A — It is a very bold and strong logo, and easy for us to apply it within the guidelines that Frost provided. It’s given us a complete framework that’s easy for us to sustain over many years too. The simplicity and solid form of the visual identity and the strategy behind it as a way of expressing what was already commonly understood about Broken Hill.

Broken Hill Identity environmental graphics

Broken Hill Studios brand application

C — Was it a challenge for you to get things off the ground, and to convince some of the major stakeholders that Broken Hill was in need of a new visual identity?

A — Well it was part of our new overarching community strategy, so I think that it provided a really good place to start. We actually held back a lot of marketing funds in order to fun this new brand identity because we believed that if you don’t have clarity around your communications, you’ll end up wasting a lot of money anyway, so let’s at least get the foundation right. I must say after having this brand, there’s a lot more comfort around the internal decisions that we make now. It means that Broken Hill’s communications can pack some punch, and make a statement that is very strong, whether we’re presenting in a boardroom or running ads on television it has given us the ability to use smaller marketing budgets to make a louder noise.

C — Do you think that now this is something that we’re going to increasingly see regional areas do?

A — I would wonder how any regional location that doesn’t have an understanding of it’s brand identity, or a means to express that is truly being successful in its marketing. I think these are really the foundation stones that destinations should apply before they begin

C — The thing is Broken Hill were very lucky Andrea because you had a very good understanding of brand and destination marketing. You were someone who was from the area, but had gone away and learnt a great deal and was able to come back with some really solid knowledge about the importance of these things. I think that was fundamental to the success of the project, because you had the expertise to guide it in the right direction.

A — Well thank you very much for that, and I think also the idea of destinations establishing relationships with professionals whether they be residing within the region or coming from outside of the area – establishing those true relationships is very important. Destinations can’t work in isolation. In Broken Hill we say that you’re either from “here” or “away”, but if you’re from “away” you can become very well connected to “here”, and it is very important for us to not only look within, but outside as well.

C — It really is a place that gets under your skin. Whether you are local or not, everyone that has some association ends up becoming a real advocate for the place and I think that is not just about the city, but very much about the people.

A — And that’s a very big part of what drives these brand discussions. You’re forced to ask questions like “what is Broken Hill?” and I think people in the community became very intrigued, and wanted to get under the surface of what that was all about. The branding for Broken Hill previously had been very geographic-based as a harbour or a gateway to the greater outback which works really well for the point of view about positioning yourself in a geographic landscape but there’s something much deeper and more powerful than that in Broken Hill, which this process assisted us in navigating and understanding that – which in turn has made us more successful in understanding how to communicate what the city has to offer.

C — That was a big part of our discussions, when we talked to organisations at the time, about moving from a functionally based positioning into a more emotionally based positioning.

A — The outback is obviously a very emotional and evocative concept as well, but a lot of people claim ownership of it, so we had to find that position that only Broken Hill can own. I think this a big issue in Australia at the moment, particularly around mining and that sort of thing, and ultimately we just had to figure out what it is about Broken Hill that nobody else can claim.

An interesting part of the project that I can recall when we came out with the brand was that it said Broken Hill. A lot of people said “we knew that, we are Broken Hill”. I thought that was magnificent. It was just reinforcing that’s what Broken Hill is. It can’t be anywhere else, it can only be here.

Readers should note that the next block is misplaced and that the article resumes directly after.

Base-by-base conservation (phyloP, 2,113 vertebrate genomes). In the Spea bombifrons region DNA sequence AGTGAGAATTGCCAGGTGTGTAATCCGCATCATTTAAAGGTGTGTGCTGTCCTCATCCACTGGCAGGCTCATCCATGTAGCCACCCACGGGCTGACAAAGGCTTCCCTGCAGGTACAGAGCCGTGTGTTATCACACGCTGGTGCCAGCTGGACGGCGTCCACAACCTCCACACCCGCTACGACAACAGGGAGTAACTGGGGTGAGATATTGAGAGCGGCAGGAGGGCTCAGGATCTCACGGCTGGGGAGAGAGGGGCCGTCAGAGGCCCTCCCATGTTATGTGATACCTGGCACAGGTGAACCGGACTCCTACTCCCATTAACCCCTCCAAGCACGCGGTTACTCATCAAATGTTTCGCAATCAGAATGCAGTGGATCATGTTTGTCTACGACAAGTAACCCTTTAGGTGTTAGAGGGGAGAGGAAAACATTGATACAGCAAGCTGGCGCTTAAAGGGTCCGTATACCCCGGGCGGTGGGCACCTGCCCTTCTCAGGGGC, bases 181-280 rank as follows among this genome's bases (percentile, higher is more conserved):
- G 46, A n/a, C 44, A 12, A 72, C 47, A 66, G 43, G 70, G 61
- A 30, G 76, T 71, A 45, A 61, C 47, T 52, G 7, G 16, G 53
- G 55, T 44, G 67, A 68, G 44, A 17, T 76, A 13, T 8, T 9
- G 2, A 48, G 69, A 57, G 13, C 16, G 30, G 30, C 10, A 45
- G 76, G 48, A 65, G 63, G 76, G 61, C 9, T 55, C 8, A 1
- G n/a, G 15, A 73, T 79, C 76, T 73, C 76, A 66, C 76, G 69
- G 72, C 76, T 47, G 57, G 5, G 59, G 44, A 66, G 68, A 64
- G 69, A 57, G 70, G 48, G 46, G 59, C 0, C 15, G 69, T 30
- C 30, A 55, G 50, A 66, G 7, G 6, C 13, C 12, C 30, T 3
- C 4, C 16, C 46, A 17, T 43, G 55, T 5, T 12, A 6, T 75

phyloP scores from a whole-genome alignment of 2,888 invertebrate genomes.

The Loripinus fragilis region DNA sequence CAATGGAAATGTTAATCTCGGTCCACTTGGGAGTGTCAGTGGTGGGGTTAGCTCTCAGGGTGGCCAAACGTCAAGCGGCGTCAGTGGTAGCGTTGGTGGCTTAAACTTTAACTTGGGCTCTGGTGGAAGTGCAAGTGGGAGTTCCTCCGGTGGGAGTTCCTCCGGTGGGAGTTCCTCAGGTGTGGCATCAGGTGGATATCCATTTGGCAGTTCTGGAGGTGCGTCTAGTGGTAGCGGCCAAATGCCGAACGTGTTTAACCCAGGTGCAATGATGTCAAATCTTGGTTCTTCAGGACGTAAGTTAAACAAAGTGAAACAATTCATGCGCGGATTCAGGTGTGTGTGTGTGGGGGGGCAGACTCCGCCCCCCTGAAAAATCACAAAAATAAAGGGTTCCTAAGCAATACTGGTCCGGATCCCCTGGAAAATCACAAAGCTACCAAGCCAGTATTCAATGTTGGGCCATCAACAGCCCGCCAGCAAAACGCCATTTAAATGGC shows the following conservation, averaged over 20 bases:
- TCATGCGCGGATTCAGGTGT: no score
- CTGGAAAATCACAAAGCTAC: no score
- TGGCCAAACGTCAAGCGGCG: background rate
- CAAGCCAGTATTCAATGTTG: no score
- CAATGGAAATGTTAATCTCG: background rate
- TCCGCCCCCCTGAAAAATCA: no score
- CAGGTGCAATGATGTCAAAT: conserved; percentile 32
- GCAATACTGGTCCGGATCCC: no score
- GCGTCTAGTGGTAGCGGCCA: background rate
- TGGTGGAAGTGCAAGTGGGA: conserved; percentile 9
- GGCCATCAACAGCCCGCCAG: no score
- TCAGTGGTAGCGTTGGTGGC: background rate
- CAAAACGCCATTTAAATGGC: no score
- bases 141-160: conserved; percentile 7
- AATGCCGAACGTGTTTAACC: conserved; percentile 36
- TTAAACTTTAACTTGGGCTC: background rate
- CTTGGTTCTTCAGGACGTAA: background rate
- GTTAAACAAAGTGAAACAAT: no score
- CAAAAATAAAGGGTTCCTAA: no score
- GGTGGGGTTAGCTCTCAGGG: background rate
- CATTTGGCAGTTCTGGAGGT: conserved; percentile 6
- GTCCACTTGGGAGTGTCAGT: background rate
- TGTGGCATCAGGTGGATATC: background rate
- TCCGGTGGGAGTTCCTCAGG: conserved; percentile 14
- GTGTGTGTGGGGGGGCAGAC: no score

Broken Hill identity and slogan application

C — I think it would be great, just to round this off, to get an idea of what your lasting impression of this project was. For me, even now when I think it’s around two years since we spent time out there, I still get excited talking about it. It might sound like a cliche, but it really was a once in a lifetime project, it was a remarkable opportunity. I think for us, and for me personally the chance to do something good, the chance to make a positive contribution to a community that really wants to also help itself – I feel lucky that a company like Frost gets to do the opportunity to do that, and for it to be something we really believe in.

You’re always working for clients, and often on great projects, but I really feel that Broken Hill is specially for the way we were welcomed into this community and we were able to actually contribute something that is worthy of the way that they opened their arms to us and that hopefully contributes to their success. So for us it’s not just about “oh, let’s give you some designs to work with”, for us it’s more about finding how how we can help you achieve what you’re aiming for and deliver something that’s important to people. I probably sound like I’m gushing, but two years on that’s probably a good sign isn’t?

A — For me personally and my involvement, I was born here obviously, my father was a miner, I did go off and work for other leading destinations in Australia and have had the opportunity to come back and work on this magnificent project that I’m enjoying the legacy of and I know the community is also enjoying the legacy of, and I think that we really haven’t begun to tap the full potential that this brand can deliver. I know that Frost had originally presented to us ways of embedding this brand into the landscape, engaging our cultural and arts community, our film industry, our magnificent light, all engaged in bringing this brand to life and I hope that at this point we’re able to getting some of these visions realised. It really was a powerful project, in fact I remember when Frost presented a really hand-made showreel which featured old photography gathered up from around the city, it captured not only the stories that were being told but also the visual clues from the looks on the miner’s faces and the fonts that are used from old buildings – that’s our typography and so all of this had been gathered together and there probably wasn’t a dry eye in the house. Just being there for that presentation and knowing where we could take it was really powerful for Broken Hill.